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California Agriculture, Vol. 71, No.2

Cover: 

A honeybee, Apis mellifera, collects pollen from an almond flower at Sloughside Farms in Yolo County. The golden bulb on the bee’s hind leg is pollen packed into a specialized structure called a pollen basket, or corbicula. Photo by Will Suckow.

April-June 2017
Volume 71, Number 2

Peer-reviewed research and review articles

Field trials show the fertilizer value of nitrogen in irrigation water
by Michael Cahn, Richard Smith, Laura Murphy, Tim Hartz
| Full text HTML  | PDF  
In Salinas Valley trials, lettuce and broccoli used irrigation water NO3-N as efficiently as fertilizer N, across different NO3-N concentrations and irrigation efficiencies.
Increased regulatory activity designed to protect groundwater from degradation by nitrate-nitrogen (NO3-N) is focusing attention on the efficiency of agricultural use of nitrogen (N). One area drawing scrutiny is the way in which growers consider the NO3-N concentration of irrigation water when determining N fertilizer rates. Four drip-irrigated field studies were conducted in the Salinas Valley evaluating the impact of irrigation water NO3-N concentration and irrigation efficiency on the N uptake efficiency of lettuce and broccoli crops. Irrigation with water NO3-N concentrations from 2 to 45 milligrams per liter were compared with periodic fertigation of N fertilizer. The effect of irrigation efficiency was determined by comparing an efficient (110% to 120% of crop evapotranspiration, ETc) and an inefficient (160% to 200% of ETc) irrigation treatment. Across these trials, NO3-N from irrigation water was at least as efficiently used as fertilizer N; the uptake efficiency of irrigation water NO3-N averaged approximately 80%, and it was not affected by NO3-N concentration or irrigation efficiency.
Yield in almond is related more to the abundance of flowers than the relative number of flowers that set fruit
by Sergio Tombesi, Bruce D. Lampinen, Samuel Metcalf, Theodore M. DeJong
| Full text HTML  | PDF  
Maximizing healthy populations of productive spurs is key to optimizing yields in commercial almond orchards.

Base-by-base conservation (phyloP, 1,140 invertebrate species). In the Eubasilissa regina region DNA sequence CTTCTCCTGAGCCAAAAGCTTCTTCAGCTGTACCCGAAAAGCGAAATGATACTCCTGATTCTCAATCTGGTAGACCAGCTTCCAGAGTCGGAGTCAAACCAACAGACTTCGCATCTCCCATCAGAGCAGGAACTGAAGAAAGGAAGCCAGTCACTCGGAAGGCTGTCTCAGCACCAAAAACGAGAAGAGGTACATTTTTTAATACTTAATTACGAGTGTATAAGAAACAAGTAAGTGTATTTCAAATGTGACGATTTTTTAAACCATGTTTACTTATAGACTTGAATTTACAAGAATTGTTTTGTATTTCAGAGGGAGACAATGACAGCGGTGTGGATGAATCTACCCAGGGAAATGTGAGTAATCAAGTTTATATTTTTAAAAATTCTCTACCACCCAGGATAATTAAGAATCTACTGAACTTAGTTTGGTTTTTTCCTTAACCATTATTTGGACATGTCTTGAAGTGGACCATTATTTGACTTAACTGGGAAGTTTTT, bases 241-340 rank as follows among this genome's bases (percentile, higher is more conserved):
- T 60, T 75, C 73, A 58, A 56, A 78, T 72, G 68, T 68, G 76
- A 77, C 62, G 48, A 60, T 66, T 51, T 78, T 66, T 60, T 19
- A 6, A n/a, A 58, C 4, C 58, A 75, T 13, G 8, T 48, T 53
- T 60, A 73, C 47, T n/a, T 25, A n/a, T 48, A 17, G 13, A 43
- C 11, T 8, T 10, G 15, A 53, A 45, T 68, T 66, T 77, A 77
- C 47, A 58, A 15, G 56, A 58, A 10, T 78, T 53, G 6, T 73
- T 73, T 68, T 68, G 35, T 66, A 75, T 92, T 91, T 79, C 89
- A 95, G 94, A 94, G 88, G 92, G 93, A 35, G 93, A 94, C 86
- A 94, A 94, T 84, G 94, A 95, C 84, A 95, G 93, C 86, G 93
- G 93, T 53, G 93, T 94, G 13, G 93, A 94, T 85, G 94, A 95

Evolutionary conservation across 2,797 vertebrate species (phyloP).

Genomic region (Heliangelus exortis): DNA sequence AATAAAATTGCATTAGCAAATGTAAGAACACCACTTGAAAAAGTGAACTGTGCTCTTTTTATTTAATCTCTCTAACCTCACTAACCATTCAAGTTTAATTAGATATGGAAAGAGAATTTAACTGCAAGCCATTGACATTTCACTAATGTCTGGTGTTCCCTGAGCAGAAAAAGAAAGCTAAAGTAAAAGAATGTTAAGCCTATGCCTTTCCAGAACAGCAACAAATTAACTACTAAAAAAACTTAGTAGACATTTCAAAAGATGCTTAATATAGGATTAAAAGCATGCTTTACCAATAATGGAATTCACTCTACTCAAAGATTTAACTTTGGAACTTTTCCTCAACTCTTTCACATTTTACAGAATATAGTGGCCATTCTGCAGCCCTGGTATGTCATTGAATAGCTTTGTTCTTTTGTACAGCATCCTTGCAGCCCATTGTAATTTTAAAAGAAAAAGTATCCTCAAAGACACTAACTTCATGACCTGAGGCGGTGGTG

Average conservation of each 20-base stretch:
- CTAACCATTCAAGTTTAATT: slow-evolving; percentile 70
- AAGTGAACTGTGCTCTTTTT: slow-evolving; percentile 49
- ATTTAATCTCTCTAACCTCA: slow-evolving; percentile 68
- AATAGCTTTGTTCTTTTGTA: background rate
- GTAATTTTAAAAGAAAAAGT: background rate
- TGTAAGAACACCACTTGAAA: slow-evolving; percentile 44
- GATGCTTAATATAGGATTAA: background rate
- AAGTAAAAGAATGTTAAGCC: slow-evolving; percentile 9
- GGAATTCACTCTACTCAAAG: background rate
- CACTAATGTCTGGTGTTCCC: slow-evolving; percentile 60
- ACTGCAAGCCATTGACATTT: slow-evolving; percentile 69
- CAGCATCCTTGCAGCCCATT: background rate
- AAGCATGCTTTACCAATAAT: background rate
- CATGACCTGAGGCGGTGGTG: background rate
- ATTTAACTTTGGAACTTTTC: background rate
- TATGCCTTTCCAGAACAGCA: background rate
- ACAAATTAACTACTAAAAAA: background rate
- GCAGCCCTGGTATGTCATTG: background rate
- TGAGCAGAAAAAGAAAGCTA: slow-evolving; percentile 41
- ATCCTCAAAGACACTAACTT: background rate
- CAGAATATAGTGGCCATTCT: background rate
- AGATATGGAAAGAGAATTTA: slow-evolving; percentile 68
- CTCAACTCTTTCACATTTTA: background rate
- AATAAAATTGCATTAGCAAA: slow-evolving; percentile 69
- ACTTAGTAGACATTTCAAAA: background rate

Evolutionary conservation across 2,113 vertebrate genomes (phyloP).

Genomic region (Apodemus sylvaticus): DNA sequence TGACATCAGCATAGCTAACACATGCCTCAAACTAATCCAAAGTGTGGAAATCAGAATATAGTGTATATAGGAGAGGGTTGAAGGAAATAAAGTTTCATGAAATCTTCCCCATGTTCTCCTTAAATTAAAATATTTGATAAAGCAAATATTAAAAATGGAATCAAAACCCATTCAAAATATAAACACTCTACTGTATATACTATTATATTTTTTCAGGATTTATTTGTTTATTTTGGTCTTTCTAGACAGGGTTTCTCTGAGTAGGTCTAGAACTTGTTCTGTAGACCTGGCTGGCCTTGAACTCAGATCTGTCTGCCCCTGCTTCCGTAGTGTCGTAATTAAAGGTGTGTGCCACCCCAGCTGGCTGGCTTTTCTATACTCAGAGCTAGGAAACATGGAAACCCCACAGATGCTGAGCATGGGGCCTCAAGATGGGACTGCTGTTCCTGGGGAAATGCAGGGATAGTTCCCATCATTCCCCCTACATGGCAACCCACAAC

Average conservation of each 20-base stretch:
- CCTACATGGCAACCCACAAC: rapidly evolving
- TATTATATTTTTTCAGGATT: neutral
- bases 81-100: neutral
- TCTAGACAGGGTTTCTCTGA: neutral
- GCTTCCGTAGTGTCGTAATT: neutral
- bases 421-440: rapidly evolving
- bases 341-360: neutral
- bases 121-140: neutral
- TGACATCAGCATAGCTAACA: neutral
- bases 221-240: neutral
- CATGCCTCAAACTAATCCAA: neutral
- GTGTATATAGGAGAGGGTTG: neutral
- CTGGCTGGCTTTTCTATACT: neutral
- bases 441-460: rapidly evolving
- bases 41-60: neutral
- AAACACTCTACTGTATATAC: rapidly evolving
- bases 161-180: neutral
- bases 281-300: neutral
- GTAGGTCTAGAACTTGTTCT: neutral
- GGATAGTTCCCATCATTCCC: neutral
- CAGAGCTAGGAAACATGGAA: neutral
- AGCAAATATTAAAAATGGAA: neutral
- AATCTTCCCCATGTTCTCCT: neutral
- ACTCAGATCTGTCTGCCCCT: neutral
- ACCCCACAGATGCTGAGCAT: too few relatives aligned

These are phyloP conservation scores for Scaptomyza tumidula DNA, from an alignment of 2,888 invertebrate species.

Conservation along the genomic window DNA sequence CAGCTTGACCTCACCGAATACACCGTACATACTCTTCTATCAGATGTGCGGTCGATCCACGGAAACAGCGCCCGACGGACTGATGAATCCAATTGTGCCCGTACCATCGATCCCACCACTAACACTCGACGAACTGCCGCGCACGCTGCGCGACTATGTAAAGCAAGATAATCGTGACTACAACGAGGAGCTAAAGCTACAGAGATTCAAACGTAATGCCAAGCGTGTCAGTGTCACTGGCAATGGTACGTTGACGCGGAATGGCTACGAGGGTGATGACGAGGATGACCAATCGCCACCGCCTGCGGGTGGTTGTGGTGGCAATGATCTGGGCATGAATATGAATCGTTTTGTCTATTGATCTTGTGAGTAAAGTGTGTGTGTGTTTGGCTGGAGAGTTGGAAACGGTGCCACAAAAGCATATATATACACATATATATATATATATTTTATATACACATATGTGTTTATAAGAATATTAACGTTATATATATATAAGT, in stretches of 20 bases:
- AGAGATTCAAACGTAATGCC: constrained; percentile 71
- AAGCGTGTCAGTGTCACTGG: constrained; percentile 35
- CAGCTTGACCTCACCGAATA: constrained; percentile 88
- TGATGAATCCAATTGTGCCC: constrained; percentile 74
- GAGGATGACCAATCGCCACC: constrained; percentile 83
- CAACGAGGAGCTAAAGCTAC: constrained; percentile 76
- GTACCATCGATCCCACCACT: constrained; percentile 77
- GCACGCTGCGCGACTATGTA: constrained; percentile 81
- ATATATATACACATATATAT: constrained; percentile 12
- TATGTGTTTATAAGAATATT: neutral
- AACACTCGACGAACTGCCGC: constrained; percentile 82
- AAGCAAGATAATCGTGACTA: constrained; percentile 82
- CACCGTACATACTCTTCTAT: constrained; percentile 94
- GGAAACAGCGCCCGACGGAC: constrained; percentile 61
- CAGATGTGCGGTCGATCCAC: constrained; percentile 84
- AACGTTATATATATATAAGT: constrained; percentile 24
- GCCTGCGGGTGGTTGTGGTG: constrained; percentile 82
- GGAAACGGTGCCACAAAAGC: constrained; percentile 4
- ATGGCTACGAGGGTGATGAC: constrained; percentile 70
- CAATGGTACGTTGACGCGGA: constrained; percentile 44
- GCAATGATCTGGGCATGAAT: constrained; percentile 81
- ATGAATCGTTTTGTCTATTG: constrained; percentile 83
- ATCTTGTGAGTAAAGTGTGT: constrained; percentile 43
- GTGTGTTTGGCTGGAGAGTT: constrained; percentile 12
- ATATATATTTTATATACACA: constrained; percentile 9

Almond tree yield is a function of the number of flowers on a tree and the percentage of flowers that set fruit. Almonds are borne on spurs (short proleptic shoots that can have both leaves and flowers). Almond tree spur dynamics research has documented that previous year spur leaf area is a predictive parameter for year-to-year spur survival, spur flowering and to a lesser extent spur fruiting, while previous year fruit bearing has a negative impact on subsequent year flowering. However, a question remained about whether yields are more dependent on flower numbers or relative fruit set of the flowers that are present. The aim of the present work was to compare the importance of flower abundance with that of relative fruit set in determining the productivity of a population of tagged spurs in almond trees over a 6-year period. Overall tree yield among years was more sensitive to total number of flowers on a tree rather than relative fruit set. These results emphasize the importance of maintaining large populations of healthy flowering spurs for sustained high production in almond orchards.
Lessons learned: How summer camps reduce risk factors of childhood obesity
by Gretchen L. George, Lucia L. Kaiser, Constance Schneider
| Full text HTML  | PDF  
Results suggest that youth in summer nutrition and fitness camps may lose more weight than those in non-nutrition-themed camps.
The purpose of this article is to present findings related to parent- and youth-reported outcomes from a nutrition- and fitness-themed summer camp targeting low-income families and to identify lessons learned in the implementation, evaluation and sustainability of a summer program. The Healthy Lifestyle Fitness Camp, offered through UC Cooperative Extension (UCCE), was a summer camp program for low-income youth at high risk for obesity. From 2009 to 2012, UCCE nutrition staff in Fresno County collaborated with the camp staff to provide a 6-week nutrition education program to the campers and their parents. Anthropometry and dietary data were collected from youth. Data about food preferences and availability were collected from youth and parents. As reported by parents in pre- to immediately post-camp surveys, Healthy Lifestyle Fitness campers consumed fruits and vegetables promoted at camp more often, relative to a comparison group of youth in a nearby non-nutrition themed camp. Summer programs may be an effective tool in the reduction of childhood obesity risk factors if implemented appropriately into the community and through the utilization of supportive partnerships such as UCCE and local parks and recreation departments.